Ann Intensive Care. 2023 Mar 9;13(1):15. doi: 10.1186/s13613-023-01112-1.
BACKGROUND: Severe hypothyroidism (SH) is a rare but life-threatening endocrine emergency. Only a few data are available on its management and outcomes of the most severe forms requiring ICU admission. We aimed to describe the clinical manifestations, management, and in-ICU and 6-month survival rates of these patients.
METHODS: We conducted a retrospective, multicenter study over 18 years in 32 French ICUs. The local medical records of patients from each participating ICU were screened using the International Classification of Disease 10th revision. Inclusion criteria were the presence of biological hypothyroidism associated with at least one cardinal sign among alteration of consciousness, hypothermia and circulatory failure, and at least one SH-related organ failure.
RESULTS: Eighty-two patients were included in the study. Thyroiditis and thyroidectomy represented the main SH etiologies (29% and 19%, respectively), while hypothyroidism was unknown in 44 patients (54%) before ICU admission. The most frequent SH triggers were levothyroxine discontinuation (28%), sepsis (15%), and amiodarone-related hypothyroidism (11%). Clinical presentations included hypothermia (66%), hemodynamic failure (57%), and coma (52%). In-ICU and 6-month mortality rates were 26% and 39%, respectively. Multivariable analyses retained age > 70 years [odds ratio OR 6.01 (1.75-24.1)] Sequential Organ-Failure Assessment score cardiovascular component ≥ 2 [OR 11.1 (2.47-84.2)] and ventilation component ≥ 2 [OR 4.52 (1.27-18.6)] as being independently associated with in-ICU mortality.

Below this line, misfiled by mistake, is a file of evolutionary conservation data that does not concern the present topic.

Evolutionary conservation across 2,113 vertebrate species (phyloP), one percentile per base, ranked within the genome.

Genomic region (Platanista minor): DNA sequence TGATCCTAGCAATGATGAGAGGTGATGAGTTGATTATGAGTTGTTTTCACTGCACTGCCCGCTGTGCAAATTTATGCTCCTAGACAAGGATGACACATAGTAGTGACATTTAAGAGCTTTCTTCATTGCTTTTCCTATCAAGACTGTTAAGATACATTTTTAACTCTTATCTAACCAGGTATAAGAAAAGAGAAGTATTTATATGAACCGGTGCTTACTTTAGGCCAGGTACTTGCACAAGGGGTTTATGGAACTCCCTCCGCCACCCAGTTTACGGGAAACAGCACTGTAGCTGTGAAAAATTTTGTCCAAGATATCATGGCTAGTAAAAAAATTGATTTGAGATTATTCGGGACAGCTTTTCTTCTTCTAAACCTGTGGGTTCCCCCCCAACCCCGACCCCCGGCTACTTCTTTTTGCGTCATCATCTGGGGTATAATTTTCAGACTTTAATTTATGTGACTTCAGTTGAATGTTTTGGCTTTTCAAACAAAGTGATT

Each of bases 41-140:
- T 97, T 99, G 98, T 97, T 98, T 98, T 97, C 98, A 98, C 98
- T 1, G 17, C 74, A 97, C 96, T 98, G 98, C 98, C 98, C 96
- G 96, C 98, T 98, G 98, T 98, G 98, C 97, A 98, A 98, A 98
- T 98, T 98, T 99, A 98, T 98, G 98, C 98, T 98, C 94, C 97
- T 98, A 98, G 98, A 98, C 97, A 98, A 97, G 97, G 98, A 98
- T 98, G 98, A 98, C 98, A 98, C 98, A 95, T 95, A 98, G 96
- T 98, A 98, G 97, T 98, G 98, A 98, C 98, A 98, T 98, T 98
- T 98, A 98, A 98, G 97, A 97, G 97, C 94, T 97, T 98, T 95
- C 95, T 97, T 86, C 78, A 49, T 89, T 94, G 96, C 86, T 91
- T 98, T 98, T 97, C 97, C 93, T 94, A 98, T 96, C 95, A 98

CONCLUSIONS: SH is a rare life-threatening emergency with various clinical presentations. Hemodynamic and respiratory failures are strongly associated with worse outcomes. The very high mortality prompts early diagnosis and rapid levothyroxine administration with close cardiac and hemodynamic monitoring.
PMID:36892784 | PMC:PMC9998819 | DOI:10.1186/s13613-023-01112-1